This punishment can be explained a second way– while Yaakov was indeed incapable of honoring his father when he was with Lavan, once he was free to return, he didn’t seem to hurry. He spent two full years en route from Charan to Chevron. Those two years were the reason for the twenty-two-year sentence. Since when he was finally able to travel and honor his father, he didn’t do so immediately, he was punished. His laxity reflected his overall approach to the mitzva and as such, he was punished for the other years as well. This kind of judgement can be found elsewhere – one who could not perform a mitzva is not punished for it, but if he does not hurry to perform it once it becomes possible, he is punished retroactively for the entire time.
Why is this mitzva so great? Why is it so fundamental that the Torah promises (Devarim 5:16) “Honor your father and your mother as the Lord your G-d commanded you, in order that your days be lengthened, and you will have a good life n the land that the Lord, your G-d, is giving you.” The Gemara (Chulin 142a) explains this pasuk: “That your days be lengthened” is referring to the world that is entirely long, and “That it may go well” means in the world where all is well. The Mechilta (Yisro, Parashah 8) further clarifies – from the positive one can deduce the negative: if one fails to honor his parents, his days will be shortened.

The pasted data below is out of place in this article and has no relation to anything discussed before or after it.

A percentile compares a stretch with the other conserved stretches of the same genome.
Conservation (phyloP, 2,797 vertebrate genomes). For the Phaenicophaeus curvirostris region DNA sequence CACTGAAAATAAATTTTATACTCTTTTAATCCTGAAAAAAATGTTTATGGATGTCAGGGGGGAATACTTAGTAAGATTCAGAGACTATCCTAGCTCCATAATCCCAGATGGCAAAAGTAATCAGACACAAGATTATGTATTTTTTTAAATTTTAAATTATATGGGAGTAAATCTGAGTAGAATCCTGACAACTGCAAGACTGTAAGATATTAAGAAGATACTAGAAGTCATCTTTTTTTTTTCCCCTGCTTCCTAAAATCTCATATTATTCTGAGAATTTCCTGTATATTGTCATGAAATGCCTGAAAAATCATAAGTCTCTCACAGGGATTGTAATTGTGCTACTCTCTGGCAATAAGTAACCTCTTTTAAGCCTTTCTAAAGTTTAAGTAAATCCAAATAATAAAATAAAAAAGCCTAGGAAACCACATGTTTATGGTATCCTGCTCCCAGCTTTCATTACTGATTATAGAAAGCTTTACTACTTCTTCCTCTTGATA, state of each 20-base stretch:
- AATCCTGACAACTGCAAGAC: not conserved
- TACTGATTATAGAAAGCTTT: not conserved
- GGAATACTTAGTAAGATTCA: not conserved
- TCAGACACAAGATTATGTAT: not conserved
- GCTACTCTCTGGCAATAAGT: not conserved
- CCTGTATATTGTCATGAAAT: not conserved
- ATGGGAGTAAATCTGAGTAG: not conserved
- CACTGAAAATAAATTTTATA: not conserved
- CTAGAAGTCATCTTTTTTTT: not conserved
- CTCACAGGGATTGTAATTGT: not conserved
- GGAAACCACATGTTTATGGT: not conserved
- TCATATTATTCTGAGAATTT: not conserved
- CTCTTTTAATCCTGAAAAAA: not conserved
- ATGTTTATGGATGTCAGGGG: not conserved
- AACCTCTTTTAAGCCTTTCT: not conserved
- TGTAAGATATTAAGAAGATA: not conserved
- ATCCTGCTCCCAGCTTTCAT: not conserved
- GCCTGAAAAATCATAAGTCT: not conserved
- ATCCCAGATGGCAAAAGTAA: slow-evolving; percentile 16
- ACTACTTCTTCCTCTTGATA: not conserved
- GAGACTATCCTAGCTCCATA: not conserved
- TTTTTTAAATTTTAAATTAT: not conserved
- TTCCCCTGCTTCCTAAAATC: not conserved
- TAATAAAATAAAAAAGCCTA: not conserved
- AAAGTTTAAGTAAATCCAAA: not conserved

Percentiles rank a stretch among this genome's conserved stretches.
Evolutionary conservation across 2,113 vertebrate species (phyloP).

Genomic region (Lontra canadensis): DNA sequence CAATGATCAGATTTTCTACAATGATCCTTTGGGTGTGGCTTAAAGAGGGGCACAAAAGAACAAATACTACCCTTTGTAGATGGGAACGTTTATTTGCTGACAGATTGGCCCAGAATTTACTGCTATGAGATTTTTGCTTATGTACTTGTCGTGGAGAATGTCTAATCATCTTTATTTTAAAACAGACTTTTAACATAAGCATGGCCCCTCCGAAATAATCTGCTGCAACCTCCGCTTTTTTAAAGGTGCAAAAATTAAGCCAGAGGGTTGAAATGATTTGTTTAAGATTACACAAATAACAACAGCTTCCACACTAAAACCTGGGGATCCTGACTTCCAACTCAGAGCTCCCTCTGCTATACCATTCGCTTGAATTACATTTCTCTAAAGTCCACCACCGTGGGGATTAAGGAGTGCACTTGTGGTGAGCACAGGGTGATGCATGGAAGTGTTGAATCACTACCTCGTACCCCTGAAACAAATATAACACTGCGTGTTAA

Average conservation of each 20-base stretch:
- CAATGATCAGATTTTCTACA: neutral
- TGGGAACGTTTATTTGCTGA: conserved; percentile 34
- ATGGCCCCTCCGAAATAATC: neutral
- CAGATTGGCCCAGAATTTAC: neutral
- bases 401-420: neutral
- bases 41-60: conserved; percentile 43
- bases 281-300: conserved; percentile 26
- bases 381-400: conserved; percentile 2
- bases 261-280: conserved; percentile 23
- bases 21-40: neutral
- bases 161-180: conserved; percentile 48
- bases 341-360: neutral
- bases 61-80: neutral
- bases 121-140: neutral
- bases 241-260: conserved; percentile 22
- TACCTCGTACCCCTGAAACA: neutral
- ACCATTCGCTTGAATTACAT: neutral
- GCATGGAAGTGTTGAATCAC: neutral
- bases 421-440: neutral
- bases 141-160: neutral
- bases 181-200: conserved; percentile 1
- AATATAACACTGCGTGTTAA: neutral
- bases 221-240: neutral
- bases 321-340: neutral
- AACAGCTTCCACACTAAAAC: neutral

This might help us understand why Yaakov suffered so much for that slight imperfection in the mitzva.
The Shulchan Aruch (Yore Deah 240:1) rules that one must go to great length to honor and revere his parents. The Rambam (Mamrim 6:1) adds a reason: the Gemara (Kiddushin 30b) compares a parent’s honor to that of Hashem.
The Third Partner